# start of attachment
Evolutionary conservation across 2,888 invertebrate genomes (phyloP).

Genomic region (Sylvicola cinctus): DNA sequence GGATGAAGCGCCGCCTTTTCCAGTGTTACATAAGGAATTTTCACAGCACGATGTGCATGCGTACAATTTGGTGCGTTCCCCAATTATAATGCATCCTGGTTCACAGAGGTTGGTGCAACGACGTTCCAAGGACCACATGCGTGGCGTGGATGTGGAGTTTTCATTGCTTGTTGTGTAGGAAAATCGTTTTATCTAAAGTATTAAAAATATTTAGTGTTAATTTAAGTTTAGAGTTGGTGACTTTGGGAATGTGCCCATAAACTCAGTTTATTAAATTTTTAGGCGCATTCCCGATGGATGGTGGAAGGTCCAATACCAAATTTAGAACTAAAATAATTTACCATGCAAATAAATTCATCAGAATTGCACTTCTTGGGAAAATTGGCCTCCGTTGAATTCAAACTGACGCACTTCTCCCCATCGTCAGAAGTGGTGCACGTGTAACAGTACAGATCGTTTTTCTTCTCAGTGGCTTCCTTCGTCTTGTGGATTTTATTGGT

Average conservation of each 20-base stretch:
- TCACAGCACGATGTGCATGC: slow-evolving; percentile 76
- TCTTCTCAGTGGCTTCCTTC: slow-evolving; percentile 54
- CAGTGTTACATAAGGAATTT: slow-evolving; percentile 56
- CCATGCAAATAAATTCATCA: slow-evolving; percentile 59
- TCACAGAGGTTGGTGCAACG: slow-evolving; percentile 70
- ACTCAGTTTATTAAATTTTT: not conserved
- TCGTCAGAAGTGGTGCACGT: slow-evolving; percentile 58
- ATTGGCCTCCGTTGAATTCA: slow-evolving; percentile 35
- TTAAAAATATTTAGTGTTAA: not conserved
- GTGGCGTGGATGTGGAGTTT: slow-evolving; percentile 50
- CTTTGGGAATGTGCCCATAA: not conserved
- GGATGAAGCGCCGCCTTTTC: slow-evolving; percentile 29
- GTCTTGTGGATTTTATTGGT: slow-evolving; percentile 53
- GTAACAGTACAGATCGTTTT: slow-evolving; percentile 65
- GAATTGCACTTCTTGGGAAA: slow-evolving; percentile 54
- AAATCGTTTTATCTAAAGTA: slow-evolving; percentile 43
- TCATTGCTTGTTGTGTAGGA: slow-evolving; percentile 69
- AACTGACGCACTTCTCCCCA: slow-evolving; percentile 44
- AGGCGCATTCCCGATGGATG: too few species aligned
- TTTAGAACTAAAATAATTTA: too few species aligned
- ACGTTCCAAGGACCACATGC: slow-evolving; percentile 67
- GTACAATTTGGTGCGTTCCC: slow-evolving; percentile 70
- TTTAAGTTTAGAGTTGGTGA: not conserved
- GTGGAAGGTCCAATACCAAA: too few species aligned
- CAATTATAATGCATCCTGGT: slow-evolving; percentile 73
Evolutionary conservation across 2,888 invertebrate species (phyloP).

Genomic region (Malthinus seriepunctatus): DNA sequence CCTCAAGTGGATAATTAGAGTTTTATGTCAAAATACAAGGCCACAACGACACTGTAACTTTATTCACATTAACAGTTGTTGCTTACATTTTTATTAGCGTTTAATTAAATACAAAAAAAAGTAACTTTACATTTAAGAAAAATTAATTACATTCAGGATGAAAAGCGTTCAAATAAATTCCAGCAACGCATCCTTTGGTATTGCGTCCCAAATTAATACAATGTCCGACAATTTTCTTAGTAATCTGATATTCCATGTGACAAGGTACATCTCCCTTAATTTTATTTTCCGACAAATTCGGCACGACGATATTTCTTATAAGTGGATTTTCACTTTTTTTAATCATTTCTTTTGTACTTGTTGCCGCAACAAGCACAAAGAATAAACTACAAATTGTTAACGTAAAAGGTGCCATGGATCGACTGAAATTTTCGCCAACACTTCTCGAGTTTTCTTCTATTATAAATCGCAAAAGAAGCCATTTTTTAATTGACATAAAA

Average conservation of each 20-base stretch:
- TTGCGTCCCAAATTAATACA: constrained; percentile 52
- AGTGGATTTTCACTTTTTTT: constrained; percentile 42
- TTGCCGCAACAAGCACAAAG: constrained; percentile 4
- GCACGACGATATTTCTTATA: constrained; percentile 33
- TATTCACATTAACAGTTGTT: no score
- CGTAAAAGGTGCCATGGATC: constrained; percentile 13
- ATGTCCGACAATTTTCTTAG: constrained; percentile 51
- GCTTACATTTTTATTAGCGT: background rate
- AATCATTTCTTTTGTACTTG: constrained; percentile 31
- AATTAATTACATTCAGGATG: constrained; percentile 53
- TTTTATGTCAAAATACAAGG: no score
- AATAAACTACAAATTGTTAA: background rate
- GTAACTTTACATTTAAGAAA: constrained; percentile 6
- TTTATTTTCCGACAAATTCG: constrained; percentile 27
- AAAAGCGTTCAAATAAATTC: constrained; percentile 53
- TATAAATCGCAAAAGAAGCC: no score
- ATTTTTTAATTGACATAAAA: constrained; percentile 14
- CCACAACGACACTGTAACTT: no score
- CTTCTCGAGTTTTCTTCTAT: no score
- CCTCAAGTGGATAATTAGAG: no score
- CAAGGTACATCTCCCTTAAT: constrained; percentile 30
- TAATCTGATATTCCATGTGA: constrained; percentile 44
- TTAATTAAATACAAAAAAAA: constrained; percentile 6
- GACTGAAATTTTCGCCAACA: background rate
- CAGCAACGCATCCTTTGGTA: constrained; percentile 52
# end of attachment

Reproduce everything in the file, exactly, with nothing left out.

Evolutionary conservation across 2,888 invertebrate genomes (phyloP).

Genomic region (Sylvicola cinctus): DNA sequence GGATGAAGCGCCGCCTTTTCCAGTGTTACATAAGGAATTTTCACAGCACGATGTGCATGCGTACAATTTGGTGCGTTCCCCAATTATAATGCATCCTGGTTCACAGAGGTTGGTGCAACGACGTTCCAAGGACCACATGCGTGGCGTGGATGTGGAGTTTTCATTGCTTGTTGTGTAGGAAAATCGTTTTATCTAAAGTATTAAAAATATTTAGTGTTAATTTAAGTTTAGAGTTGGTGACTTTGGGAATGTGCCCATAAACTCAGTTTATTAAATTTTTAGGCGCATTCCCGATGGATGGTGGAAGGTCCAATACCAAATTTAGAACTAAAATAATTTACCATGCAAATAAATTCATCAGAATTGCACTTCTTGGGAAAATTGGCCTCCGTTGAATTCAAACTGACGCACTTCTCCCCATCGTCAGAAGTGGTGCACGTGTAACAGTACAGATCGTTTTTCTTCTCAGTGGCTTCCTTCGTCTTGTGGATTTTATTGGT

Average conservation of each 20-base stretch:
- TCACAGCACGATGTGCATGC: slow-evolving; percentile 76
- TCTTCTCAGTGGCTTCCTTC: slow-evolving; percentile 54
- CAGTGTTACATAAGGAATTT: slow-evolving; percentile 56
- CCATGCAAATAAATTCATCA: slow-evolving; percentile 59
- TCACAGAGGTTGGTGCAACG: slow-evolving; percentile 70
- ACTCAGTTTATTAAATTTTT: not conserved
- TCGTCAGAAGTGGTGCACGT: slow-evolving; percentile 58
- ATTGGCCTCCGTTGAATTCA: slow-evolving; percentile 35
- TTAAAAATATTTAGTGTTAA: not conserved
- GTGGCGTGGATGTGGAGTTT: slow-evolving; percentile 50
- CTTTGGGAATGTGCCCATAA: not conserved
- GGATGAAGCGCCGCCTTTTC: slow-evolving; percentile 29
- GTCTTGTGGATTTTATTGGT: slow-evolving; percentile 53
- GTAACAGTACAGATCGTTTT: slow-evolving; percentile 65
- GAATTGCACTTCTTGGGAAA: slow-evolving; percentile 54
- AAATCGTTTTATCTAAAGTA: slow-evolving; percentile 43
- TCATTGCTTGTTGTGTAGGA: slow-evolving; percentile 69
- AACTGACGCACTTCTCCCCA: slow-evolving; percentile 44
- AGGCGCATTCCCGATGGATG: too few species aligned
- TTTAGAACTAAAATAATTTA: too few species aligned
- ACGTTCCAAGGACCACATGC: slow-evolving; percentile 67
- GTACAATTTGGTGCGTTCCC: slow-evolving; percentile 70
- TTTAAGTTTAGAGTTGGTGA: not conserved
- GTGGAAGGTCCAATACCAAA: too few species aligned
- CAATTATAATGCATCCTGGT: slow-evolving; percentile 73
Evolutionary conservation across 2,888 invertebrate species (phyloP).

Genomic region (Malthinus seriepunctatus): DNA sequence CCTCAAGTGGATAATTAGAGTTTTATGTCAAAATACAAGGCCACAACGACACTGTAACTTTATTCACATTAACAGTTGTTGCTTACATTTTTATTAGCGTTTAATTAAATACAAAAAAAAGTAACTTTACATTTAAGAAAAATTAATTACATTCAGGATGAAAAGCGTTCAAATAAATTCCAGCAACGCATCCTTTGGTATTGCGTCCCAAATTAATACAATGTCCGACAATTTTCTTAGTAATCTGATATTCCATGTGACAAGGTACATCTCCCTTAATTTTATTTTCCGACAAATTCGGCACGACGATATTTCTTATAAGTGGATTTTCACTTTTTTTAATCATTTCTTTTGTACTTGTTGCCGCAACAAGCACAAAGAATAAACTACAAATTGTTAACGTAAAAGGTGCCATGGATCGACTGAAATTTTCGCCAACACTTCTCGAGTTTTCTTCTATTATAAATCGCAAAAGAAGCCATTTTTTAATTGACATAAAA

Average conservation of each 20-base stretch:
- TTGCGTCCCAAATTAATACA: constrained; percentile 52
- AGTGGATTTTCACTTTTTTT: constrained; percentile 42
- TTGCCGCAACAAGCACAAAG: constrained; percentile 4
- GCACGACGATATTTCTTATA: constrained; percentile 33
- TATTCACATTAACAGTTGTT: no score
- CGTAAAAGGTGCCATGGATC: constrained; percentile 13
- ATGTCCGACAATTTTCTTAG: constrained; percentile 51
- GCTTACATTTTTATTAGCGT: background rate
- AATCATTTCTTTTGTACTTG: constrained; percentile 31
- AATTAATTACATTCAGGATG: constrained; percentile 53
- TTTTATGTCAAAATACAAGG: no score
- AATAAACTACAAATTGTTAA: background rate
- GTAACTTTACATTTAAGAAA: constrained; percentile 6
- TTTATTTTCCGACAAATTCG: constrained; percentile 27
- AAAAGCGTTCAAATAAATTC: constrained; percentile 53
- TATAAATCGCAAAAGAAGCC: no score
- ATTTTTTAATTGACATAAAA: constrained; percentile 14
- CCACAACGACACTGTAACTT: no score
- CTTCTCGAGTTTTCTTCTAT: no score
- CCTCAAGTGGATAATTAGAG: no score
- CAAGGTACATCTCCCTTAAT: constrained; percentile 30
- TAATCTGATATTCCATGTGA: constrained; percentile 44
- TTAATTAAATACAAAAAAAA: constrained; percentile 6
- GACTGAAATTTTCGCCAACA: background rate
- CAGCAACGCATCCTTTGGTA: constrained; percentile 52